18 March 2009

Requirements management as Agency

The blog post "Where have all the agents gone" by Seth Godin prompted recurring questions for me;

How is it that there are requirements managers still out there when all they do is transport requirments from users/stakeholders to the development team?

What value do these peple add beyond saving you the pain of filling in corporate templates?

How should a business analyst (or product owner or customer advocate) contribute to the reqirements management process?

Where is the value you are adding?

Picture by timlewisnm CC @ Flickr

3 comments:

  1. I think business analyst is person who doesn't simply transfer dreams of business to nightmares of IT. Business analyst needed when somebody has a problem and doesn't have a solution for that problem, that's where business analysts really needed. BA should analyse problem, stakeholders, get requirements if they exists or define them if they aren't exist. And then design solution which solve customer's problem.
    This is how we adding value. In case when customer/business has requirements and clearly knows what the problem is and how solution of problem look like, BA needed only to transfer business ideas to IT peoples.

    My 5 cents.

    ReplyDelete
  2. The role of people standing between client and internal IT team is more about being a translator than an agent.

    Developers don't want to listen to business people from the customer. Most of them find it hard to talk on that level. They need translators who can understand all this business blah blah and translate it to pure beauty of technical design.

    On the other side these middlemen should help to improve business case with the customer. Since it's possible that the customer implements this kind of solution for the first time and you did it a dozen times already you have better judgement what will work and what will not. You know what your product can do and what won't be possible even in a version you plan for the last quarter of 2011. It's a bit like bringing customers more to reality but it doesn't automatically mean you have to change the business case for worse.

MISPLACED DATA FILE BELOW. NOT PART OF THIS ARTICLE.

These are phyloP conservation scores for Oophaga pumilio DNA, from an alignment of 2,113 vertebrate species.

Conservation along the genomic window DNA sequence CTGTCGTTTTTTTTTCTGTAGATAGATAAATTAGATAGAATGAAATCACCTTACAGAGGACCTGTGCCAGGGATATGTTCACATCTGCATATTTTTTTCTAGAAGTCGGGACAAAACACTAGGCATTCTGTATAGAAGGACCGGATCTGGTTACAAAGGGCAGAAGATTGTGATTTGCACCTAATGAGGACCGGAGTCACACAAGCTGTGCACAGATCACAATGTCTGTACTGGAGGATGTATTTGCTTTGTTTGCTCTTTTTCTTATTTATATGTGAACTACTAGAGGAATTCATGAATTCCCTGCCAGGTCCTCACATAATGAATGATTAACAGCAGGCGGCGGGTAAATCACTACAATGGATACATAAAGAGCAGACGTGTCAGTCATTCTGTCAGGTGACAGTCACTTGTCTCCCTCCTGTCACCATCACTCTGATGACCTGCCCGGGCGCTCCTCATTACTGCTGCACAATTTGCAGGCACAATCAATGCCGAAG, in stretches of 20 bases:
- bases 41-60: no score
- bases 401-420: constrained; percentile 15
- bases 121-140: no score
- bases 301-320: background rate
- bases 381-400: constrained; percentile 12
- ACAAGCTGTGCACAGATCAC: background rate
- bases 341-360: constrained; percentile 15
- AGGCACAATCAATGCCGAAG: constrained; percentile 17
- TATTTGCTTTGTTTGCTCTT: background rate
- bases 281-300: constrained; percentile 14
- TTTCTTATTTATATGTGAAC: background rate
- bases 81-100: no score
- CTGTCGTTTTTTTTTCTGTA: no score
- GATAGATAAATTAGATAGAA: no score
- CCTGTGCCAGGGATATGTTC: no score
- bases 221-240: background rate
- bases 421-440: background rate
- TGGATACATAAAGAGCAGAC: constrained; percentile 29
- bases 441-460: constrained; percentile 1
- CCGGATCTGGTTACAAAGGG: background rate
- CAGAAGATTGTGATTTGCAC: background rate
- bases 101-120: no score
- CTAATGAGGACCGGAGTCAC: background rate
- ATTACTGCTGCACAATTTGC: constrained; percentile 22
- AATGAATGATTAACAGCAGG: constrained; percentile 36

ReplyDelete
  3. To Kostya... great first line, should TM it!

    To Pawel... yes. 'translator' is a great analogy, one I use all the time.

    Overall... a business person filling out a template to hand to developers, now that's really a nightmare scenario.

    What is needed is problem/opportunity definition, scoping, and the facilitation/elicitation of Requirements, then analysis and review. The result can then be used as input to a Business Case. ...all of this is BA 'work'.

    Could we be automated out of our role? Never say never. Code generation is a possible replacement for programmers, and if/when that takes off, then Requirements would be next.

    There is a similar discussion going on elsewhere, about the role of Project Managers, are they needed and such. One post noted how the writer/PM had gone on vacation, and how screwed up their project was when they got back. Should be the same for BAs.

    ReplyDelete

Search This Blog